College students with significant financial aid in the form of loans, it turns out, aren’t so generous toward their alma maters. As alumni they’re unlikely to give back, and when they do they give smaller amounts. This isn’t, as one might suspect, because they can’t afford too; it appears to be because the loans just make them annoyed at their institutions.
According to a paper by Jonathan Meer and Harvey Rosen:
The mere fact of taking out a student loan decreases the probability that an individual will contribute to the university as an alumnus. Further, individuals who take out large student loans make smaller contributions as alumni, conditional on making a gift. Taking advantage of correlates of income that are in our data set, we argue that this negative impact is unlikely to be due to the fact that alumni who took out loans have relatively low disposable incomes.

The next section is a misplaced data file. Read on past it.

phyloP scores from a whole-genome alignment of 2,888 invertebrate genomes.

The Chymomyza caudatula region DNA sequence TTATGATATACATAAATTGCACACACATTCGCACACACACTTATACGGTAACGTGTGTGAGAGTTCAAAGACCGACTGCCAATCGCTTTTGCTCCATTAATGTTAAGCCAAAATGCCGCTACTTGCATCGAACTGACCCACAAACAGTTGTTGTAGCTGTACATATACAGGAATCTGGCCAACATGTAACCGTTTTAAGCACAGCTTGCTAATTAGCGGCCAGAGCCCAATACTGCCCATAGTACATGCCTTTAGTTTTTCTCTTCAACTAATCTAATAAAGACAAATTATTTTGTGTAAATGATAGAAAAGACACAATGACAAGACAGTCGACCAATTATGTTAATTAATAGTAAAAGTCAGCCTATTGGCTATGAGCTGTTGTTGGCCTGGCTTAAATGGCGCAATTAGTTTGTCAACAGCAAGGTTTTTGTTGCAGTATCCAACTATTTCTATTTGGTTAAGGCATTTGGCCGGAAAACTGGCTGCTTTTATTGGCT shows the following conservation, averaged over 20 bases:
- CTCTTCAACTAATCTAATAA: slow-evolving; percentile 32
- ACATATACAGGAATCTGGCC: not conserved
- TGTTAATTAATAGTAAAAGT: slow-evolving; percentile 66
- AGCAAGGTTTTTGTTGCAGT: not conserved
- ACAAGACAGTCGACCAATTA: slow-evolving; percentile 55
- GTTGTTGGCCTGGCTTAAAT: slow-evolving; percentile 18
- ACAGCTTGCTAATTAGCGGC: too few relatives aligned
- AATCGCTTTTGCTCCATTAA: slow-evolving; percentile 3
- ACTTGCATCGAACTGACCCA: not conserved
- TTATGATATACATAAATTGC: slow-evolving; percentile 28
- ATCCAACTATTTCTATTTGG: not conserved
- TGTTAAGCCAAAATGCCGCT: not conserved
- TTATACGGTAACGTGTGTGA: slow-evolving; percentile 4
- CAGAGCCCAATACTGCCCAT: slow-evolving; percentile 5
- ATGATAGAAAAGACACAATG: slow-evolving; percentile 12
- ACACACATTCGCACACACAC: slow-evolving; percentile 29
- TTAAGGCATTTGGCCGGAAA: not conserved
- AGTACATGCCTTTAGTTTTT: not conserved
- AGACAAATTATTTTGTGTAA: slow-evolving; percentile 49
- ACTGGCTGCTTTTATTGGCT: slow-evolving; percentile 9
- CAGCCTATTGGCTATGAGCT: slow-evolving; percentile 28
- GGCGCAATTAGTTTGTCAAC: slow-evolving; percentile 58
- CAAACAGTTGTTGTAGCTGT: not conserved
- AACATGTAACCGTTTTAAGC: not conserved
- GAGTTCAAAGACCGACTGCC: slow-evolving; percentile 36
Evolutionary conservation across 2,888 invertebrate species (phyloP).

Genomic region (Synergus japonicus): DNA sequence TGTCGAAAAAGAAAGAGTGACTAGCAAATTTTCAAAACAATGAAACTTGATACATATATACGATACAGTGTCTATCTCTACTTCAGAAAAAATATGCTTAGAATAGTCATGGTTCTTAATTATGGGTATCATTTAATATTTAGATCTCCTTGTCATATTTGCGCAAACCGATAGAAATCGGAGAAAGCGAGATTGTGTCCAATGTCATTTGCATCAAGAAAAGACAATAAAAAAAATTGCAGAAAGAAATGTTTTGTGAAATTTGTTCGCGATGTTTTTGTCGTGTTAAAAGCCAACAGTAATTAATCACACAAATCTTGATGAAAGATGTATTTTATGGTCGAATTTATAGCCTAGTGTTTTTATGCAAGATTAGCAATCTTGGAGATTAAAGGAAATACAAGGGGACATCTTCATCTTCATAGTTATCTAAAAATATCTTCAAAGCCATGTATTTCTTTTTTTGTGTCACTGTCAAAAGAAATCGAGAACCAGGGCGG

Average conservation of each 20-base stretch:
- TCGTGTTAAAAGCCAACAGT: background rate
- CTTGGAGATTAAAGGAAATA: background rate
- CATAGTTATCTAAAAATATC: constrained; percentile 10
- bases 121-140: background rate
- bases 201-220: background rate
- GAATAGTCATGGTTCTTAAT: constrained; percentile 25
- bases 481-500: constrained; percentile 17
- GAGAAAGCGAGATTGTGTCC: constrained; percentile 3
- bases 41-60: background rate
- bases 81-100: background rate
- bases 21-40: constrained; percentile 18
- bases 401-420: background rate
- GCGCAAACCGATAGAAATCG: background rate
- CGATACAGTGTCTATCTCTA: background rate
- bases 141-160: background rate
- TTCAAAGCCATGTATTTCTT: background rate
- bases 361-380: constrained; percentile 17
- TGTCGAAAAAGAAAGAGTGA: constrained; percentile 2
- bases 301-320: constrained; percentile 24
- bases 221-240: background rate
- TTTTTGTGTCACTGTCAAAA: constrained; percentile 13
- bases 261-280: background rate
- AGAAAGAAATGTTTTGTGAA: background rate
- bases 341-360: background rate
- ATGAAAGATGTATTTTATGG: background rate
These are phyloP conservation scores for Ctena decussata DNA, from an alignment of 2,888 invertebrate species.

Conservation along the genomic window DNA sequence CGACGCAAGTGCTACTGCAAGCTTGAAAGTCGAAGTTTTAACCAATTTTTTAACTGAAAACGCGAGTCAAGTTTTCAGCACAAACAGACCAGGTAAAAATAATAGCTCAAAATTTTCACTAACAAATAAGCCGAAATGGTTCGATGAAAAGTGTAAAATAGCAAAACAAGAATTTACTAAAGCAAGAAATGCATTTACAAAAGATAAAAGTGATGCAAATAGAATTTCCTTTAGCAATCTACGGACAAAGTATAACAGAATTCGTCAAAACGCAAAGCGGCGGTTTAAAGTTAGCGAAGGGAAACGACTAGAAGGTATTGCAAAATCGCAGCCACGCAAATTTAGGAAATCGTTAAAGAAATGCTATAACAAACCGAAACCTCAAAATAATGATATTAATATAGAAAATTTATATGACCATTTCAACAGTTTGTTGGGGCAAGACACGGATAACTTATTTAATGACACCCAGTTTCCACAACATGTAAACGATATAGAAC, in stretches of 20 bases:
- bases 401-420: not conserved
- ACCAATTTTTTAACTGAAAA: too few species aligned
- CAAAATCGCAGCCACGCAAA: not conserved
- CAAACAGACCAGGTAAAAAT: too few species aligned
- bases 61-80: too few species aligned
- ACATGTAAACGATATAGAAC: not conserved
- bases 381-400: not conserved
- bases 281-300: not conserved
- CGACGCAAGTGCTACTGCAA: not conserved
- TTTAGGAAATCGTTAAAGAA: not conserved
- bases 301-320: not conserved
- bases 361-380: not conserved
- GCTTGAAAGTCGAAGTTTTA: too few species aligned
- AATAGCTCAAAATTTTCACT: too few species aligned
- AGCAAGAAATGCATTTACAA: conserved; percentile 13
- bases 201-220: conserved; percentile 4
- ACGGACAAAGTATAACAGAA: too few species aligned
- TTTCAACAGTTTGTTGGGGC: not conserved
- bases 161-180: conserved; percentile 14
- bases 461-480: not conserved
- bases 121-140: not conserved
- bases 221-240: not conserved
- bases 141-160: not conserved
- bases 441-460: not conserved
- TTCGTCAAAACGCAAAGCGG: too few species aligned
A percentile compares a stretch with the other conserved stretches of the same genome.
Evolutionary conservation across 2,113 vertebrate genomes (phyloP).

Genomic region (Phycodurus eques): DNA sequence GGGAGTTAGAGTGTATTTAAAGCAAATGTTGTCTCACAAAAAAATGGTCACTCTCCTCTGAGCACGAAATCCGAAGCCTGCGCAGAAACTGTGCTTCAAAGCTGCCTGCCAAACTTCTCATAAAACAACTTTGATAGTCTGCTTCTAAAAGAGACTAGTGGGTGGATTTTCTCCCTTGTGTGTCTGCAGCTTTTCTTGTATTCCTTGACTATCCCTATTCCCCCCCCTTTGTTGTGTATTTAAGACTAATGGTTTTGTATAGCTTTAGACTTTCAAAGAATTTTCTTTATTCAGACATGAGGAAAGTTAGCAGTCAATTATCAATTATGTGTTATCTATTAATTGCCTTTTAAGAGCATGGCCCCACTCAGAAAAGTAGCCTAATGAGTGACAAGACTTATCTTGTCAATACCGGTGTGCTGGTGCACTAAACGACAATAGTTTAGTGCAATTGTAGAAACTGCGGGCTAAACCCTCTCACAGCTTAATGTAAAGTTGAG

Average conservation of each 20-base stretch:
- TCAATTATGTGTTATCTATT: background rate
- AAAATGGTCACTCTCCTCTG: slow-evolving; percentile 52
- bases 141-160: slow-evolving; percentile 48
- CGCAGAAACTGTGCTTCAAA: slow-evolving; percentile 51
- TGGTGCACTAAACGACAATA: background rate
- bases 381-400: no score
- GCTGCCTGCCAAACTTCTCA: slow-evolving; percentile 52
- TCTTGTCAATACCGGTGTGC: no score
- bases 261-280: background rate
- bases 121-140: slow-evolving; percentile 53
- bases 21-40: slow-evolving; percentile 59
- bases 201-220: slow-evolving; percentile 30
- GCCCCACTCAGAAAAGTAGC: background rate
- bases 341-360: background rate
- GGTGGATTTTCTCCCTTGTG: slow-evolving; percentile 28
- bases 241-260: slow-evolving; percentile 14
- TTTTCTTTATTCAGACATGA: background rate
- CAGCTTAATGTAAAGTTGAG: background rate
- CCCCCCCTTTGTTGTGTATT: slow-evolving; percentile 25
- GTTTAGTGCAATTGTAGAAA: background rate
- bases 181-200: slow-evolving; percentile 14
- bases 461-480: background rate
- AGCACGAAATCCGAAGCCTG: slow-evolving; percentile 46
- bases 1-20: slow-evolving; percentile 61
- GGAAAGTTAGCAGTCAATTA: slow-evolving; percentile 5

The researchers investigated students receiving scholarships, loans, or campus jobs as a form of financial aid. They discovered that, while receiving any kind of financial aid reduced alumni giving (which is to be expected) it was student loans that reduced alumni contributions the most.
This is, the researchers explained, unlikely to be due to the fact that financial aid recipients in general might have less money. As the writers point out, contributions don’t seem to depend on graduates actual disposable income; the graduates with loans don’t contribute more money after they’re been out longer and have presumably paid off their debt.
Why is this? Well the researches don’t really know the answer, but they’ve got an idea:
A final possibility is that there is an “annoyance effect” associated with having to pay back loans. Given that the results do not seem to be driven by income or ties to the majority social culture, it is difficult to put forward an explanation other than this psychological burden, mentioned above. That is, loan recipients resent the fact that their aid came in the form of loans rather than grants, and consequently, give less….